The other “learning experience” was setting in the threaded M6 brass inserts. My counterbore diameter was 10mm – the manufacturer specifies a hole between 10 and 10.8mm diameter so the inserts were tight. They are difficult to screw in accurately vertically and require regular adjusting heaves on the hex spanner to correct wander every turn or so. In the process there is a tendency for the outer plywood layer to lift and splinter, so I clamped scrap blocks either side after the first attempt. I then had to remove the inserts to widen the guide hole out to take the bolts before final insertion. Not all were perfect… but good enough.
The photos show all completed parts sitting dry on the base. The LX521 baffles have a striking angularity, so I decided to go with this and plane the front and sides of the bases to an angle also. I like the look! – quite racy. I will do the same to the front and sides of the top of the bridge.
The next job was to make some little brackets for the Speakon 8-way panel connectors; I didn’t have a 32mm wood bore so ordered a Bosch one from Amazon. It made a very neat job. I’m only gluing the horizontal component so I can remove the connector for wiring up – I don’t fancy digging around in what will be a black hole at the back of the support! The horizontal element will need careful positioning before gluing to ensure the bevel lines up with the support sides.
I still need to cut the front hardboard spacers together with the smaller oblongs that will be screwed to the back of the front assembly to act as a retainer for the adjusting bolt; they will have a hole just large enough for a hex screwdriver to engage with the bolt.
The last couple of days has seen further work on the baffle supports – these are now all screwed and glued and (bar the Speakon brackets and the small hardboard covers) sanded and primed. They are looking good.
Glue-up had to be a staged affair (though not as laborious as the woofer boxes!), the main challenge being to ensure the sides were nicely square to the bases. The hardboard components are also shown here; the spacer is screwed onto the hinged element, and the narrower piece will go behind the front plywood components to retain the head of the bolt controlling the tilt.
I found it easier to assemble the supports “sideways” initially with the bases clamped in the vice. The sides are each secured with two 2″ x No 8 screws inserted via the bottom of the base (not visible in my pics). The base of the Speakon brackets acted as a useful spacer when glueing the second side. I glued the sides, front elements and bracket bases together first, using wax discs again to keep the joints to the base glue-free so I could then unscrew the vertical assemblies from the bases to plane off any imperfections – planing options are limited once they are glued to the bases. Before gluing I had used a 12mm wood bore to lightly recess the front and rear fixing bolt holes on the bases.
After two coats of primer and some sanding and filling I found that the hinged elements were binding slightly on their lower edges when in their closed (vertical) position; this was easily solved by slackening and re-tightening the hinge screws which allow just enough play for fine adjustment.
The top of one of the small hardboard bolt retainers was a little proud so I took the plane to it – a bit too heavily, as it promptly snapped in two. They are fairly fragile. It too 10 minutes to mark out and cut a replacement, which fitted better than before, so nothing lost except a bit of dignity / pride!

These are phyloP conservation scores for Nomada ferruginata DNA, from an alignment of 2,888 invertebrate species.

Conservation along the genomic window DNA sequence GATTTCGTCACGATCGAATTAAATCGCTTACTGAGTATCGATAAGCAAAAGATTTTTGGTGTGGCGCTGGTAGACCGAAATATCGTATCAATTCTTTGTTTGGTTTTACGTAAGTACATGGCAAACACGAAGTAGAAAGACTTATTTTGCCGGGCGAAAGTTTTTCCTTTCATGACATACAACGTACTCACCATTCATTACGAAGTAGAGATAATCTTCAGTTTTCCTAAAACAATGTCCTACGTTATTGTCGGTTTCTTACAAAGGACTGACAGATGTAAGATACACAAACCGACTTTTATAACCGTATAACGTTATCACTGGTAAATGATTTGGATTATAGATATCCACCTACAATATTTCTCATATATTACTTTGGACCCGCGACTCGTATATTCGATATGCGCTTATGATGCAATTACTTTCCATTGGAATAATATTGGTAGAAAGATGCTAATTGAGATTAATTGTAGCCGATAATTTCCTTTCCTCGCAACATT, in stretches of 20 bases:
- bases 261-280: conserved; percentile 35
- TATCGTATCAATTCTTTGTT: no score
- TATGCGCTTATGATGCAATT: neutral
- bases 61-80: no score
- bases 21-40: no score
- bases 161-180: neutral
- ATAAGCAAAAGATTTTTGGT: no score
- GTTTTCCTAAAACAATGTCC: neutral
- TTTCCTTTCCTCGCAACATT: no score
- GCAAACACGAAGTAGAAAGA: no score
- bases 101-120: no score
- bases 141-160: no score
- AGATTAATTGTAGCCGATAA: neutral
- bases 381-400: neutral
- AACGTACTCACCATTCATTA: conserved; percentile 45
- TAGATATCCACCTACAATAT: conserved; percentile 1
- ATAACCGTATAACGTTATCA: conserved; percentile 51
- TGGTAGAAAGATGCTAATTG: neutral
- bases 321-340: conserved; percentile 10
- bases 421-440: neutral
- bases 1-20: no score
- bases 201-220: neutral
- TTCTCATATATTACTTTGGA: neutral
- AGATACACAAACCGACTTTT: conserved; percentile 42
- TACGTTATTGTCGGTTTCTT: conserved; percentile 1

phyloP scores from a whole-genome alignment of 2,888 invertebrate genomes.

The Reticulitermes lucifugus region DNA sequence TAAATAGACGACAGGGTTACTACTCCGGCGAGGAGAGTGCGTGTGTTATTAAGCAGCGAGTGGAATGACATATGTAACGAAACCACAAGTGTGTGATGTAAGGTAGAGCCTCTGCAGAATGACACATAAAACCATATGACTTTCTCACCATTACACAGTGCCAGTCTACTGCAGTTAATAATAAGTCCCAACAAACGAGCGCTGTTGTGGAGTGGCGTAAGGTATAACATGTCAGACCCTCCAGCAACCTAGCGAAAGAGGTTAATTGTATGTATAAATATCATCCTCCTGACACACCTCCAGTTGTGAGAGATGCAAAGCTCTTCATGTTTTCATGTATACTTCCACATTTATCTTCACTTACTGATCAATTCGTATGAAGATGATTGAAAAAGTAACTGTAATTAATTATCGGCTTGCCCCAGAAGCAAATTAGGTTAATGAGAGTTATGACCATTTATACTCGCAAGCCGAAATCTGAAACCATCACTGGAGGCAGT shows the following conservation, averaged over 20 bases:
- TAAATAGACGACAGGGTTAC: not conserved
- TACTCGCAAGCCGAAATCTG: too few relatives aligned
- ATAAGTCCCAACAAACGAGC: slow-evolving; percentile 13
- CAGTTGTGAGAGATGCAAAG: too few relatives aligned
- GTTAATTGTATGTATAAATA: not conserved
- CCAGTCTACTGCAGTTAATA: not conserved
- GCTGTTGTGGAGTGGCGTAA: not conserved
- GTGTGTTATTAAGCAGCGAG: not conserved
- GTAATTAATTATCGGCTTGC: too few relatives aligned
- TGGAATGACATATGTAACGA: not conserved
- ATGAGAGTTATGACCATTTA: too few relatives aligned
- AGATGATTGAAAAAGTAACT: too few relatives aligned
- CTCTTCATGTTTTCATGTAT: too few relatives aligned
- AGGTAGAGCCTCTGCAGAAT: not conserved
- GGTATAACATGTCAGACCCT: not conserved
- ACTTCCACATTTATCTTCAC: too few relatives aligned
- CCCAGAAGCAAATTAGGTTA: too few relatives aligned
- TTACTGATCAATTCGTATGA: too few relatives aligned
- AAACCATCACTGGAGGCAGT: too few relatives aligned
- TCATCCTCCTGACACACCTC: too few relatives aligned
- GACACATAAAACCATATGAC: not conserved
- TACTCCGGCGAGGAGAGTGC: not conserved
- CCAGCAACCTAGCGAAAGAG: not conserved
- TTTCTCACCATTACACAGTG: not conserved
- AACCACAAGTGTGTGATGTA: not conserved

Today I made the tweeter baffles. These are fiddly because of the lower curve that frames the upper midrange unit, and I was a little apprehensive about how to obtain a neat job.
I first cut out the baffles with a Stanley knife and a metal ruler; the 3mm hardboard needs 8 – 10 passes with increasingly firm pressure to cut very cleanly. I then clamped all four baffles together and rough cut the curves with the jigsaw. I then gently took the hardboard back to the curve line using my trusty little Screwfix drum sander mounted in the drill press. This has been an excellent buy and has rescued several awkward moments. In the end the job was far easier than expected and they all came out neatly.
All that remained was to cut the bevels at the lower edge for the front facing baffles; I adopted Bill Schneider’s idea of giving the rear baffles a different look. The final task was to lightly bevel the top and sides with the plane. Really pleased with how they came out.
I’m keen to get on to the hardwood baffles, so before finishing for the day spent some time marking out my 7.5″ cherry board (which I had bought months earlier at the same time as the drive units) for the two panels; this will involve cutting and glueing two short 3″ wide boards to either side of the lower ends.
Initially I had planned to assemble the cherry boards with dowels to add strength, but after an experimental first joint decided to ditch the dowels; despite my most careful mark out the joint was slightly out of true. I had not realised how easy my new aluminium clamps would make the procedure, as these supported the boards perfectly during glueing. I left them clamped for several hours after which joints were rock solid and well aligned, requiring minimal planing off to achieve an impalpable joint line.
One baffle panel has a minor concavity because of a slight warp on the main central board, so I planed down the side boards by about 0.5mm to reduce this. It certainly won’t be noticeable without getting a straight edge out and I don’t anticipate a problem when it comes to mounting the drive units.
Once the planing was done I was able to retire to the kitchen to finish all the marking out. I plan to have all drive unit and screw / bolt holes drilled and and prepared before cutting out the finished baffle shapes – another job I am apprehensive about!